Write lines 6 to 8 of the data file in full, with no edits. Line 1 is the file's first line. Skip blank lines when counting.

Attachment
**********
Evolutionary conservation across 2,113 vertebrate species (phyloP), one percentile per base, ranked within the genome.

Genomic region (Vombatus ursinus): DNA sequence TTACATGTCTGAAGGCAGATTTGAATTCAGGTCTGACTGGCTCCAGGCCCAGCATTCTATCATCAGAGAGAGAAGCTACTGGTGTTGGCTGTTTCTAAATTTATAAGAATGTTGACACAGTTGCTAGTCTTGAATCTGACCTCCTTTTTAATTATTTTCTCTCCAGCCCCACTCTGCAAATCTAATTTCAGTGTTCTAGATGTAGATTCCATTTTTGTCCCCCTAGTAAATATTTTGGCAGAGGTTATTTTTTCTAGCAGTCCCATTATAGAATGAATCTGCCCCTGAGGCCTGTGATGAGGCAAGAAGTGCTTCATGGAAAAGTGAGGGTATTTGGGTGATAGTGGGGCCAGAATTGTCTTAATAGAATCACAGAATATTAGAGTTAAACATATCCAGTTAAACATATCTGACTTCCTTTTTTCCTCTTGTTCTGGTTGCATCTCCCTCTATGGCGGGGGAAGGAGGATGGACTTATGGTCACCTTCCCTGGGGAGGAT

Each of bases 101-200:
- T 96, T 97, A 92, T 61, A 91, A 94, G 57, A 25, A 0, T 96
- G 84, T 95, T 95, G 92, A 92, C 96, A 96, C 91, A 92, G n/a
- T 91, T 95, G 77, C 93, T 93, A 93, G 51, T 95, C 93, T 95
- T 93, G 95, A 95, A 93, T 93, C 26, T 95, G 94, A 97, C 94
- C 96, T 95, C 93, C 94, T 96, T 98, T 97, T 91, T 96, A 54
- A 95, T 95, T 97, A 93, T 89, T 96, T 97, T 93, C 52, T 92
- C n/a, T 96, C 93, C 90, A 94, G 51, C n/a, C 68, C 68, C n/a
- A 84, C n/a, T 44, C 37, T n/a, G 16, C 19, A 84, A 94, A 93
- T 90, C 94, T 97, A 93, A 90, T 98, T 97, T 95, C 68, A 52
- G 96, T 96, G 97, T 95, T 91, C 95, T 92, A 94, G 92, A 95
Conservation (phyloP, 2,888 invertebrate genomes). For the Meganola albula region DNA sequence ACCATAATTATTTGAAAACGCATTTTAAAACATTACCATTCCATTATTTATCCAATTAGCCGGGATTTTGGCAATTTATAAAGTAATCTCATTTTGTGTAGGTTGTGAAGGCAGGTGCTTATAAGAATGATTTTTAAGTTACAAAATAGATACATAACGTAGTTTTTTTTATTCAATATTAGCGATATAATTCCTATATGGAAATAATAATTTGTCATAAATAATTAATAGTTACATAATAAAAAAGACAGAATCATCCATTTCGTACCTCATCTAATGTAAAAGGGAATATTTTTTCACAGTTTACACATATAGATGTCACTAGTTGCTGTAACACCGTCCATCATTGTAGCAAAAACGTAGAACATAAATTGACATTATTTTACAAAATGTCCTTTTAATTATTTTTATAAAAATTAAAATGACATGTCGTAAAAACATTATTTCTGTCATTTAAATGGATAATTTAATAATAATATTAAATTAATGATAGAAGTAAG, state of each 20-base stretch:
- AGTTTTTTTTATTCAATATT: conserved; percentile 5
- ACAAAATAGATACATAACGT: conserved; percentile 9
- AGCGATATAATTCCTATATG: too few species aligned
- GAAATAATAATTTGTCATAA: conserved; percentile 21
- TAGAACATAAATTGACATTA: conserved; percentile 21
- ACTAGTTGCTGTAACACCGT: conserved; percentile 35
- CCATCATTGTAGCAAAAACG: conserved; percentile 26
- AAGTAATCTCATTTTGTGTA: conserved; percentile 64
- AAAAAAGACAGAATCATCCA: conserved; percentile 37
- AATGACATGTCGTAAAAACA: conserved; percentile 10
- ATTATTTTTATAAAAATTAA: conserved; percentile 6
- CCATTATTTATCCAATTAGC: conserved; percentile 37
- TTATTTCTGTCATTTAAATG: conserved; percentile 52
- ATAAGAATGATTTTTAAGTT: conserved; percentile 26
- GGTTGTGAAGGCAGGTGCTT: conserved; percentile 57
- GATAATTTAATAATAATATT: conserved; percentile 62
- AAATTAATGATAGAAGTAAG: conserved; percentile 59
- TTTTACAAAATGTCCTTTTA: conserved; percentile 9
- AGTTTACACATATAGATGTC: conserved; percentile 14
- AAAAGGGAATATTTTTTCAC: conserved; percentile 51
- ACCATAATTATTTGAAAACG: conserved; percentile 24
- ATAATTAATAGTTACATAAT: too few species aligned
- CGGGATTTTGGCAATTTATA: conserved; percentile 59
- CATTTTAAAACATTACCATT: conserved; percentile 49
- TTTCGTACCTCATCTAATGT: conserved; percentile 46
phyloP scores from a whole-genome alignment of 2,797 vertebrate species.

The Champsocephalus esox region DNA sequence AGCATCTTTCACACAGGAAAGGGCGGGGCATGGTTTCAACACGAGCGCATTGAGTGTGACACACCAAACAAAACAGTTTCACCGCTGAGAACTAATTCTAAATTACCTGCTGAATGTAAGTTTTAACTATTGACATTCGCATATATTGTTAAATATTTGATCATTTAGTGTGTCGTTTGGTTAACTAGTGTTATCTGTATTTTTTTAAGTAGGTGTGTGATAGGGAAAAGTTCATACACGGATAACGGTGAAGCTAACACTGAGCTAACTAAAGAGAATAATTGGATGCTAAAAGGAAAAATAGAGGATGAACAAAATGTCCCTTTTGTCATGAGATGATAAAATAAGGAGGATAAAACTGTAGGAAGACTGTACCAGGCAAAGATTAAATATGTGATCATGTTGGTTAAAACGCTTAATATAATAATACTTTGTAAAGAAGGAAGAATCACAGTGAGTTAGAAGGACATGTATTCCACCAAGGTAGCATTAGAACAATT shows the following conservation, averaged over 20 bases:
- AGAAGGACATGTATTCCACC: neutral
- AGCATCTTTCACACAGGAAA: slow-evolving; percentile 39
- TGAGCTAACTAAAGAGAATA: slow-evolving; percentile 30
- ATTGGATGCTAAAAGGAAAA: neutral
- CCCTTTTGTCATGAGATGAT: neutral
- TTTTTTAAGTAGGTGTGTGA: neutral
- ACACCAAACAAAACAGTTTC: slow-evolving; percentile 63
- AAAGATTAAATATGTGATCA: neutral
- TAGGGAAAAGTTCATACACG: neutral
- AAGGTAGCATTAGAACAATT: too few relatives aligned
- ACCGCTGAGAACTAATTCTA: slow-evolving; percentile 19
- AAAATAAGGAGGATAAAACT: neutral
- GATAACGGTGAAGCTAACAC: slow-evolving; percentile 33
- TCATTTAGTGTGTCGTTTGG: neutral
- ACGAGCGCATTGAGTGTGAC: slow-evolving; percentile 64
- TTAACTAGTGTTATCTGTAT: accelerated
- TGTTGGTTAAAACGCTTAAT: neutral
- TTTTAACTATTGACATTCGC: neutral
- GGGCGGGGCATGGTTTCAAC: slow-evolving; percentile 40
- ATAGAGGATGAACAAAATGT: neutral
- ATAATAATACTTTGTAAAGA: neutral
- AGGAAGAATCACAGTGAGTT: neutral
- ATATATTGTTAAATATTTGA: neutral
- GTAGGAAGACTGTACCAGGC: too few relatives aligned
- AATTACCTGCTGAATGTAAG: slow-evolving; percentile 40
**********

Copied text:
- T 91, T 95, G 77, C 93, T 93, A 93, G 51, T 95, C 93, T 95
- T 93, G 95, A 95, A 93, T 93, C 26, T 95, G 94, A 97, C 94
- C 96, T 95, C 93, C 94, T 96, T 98, T 97, T 91, T 96, A 54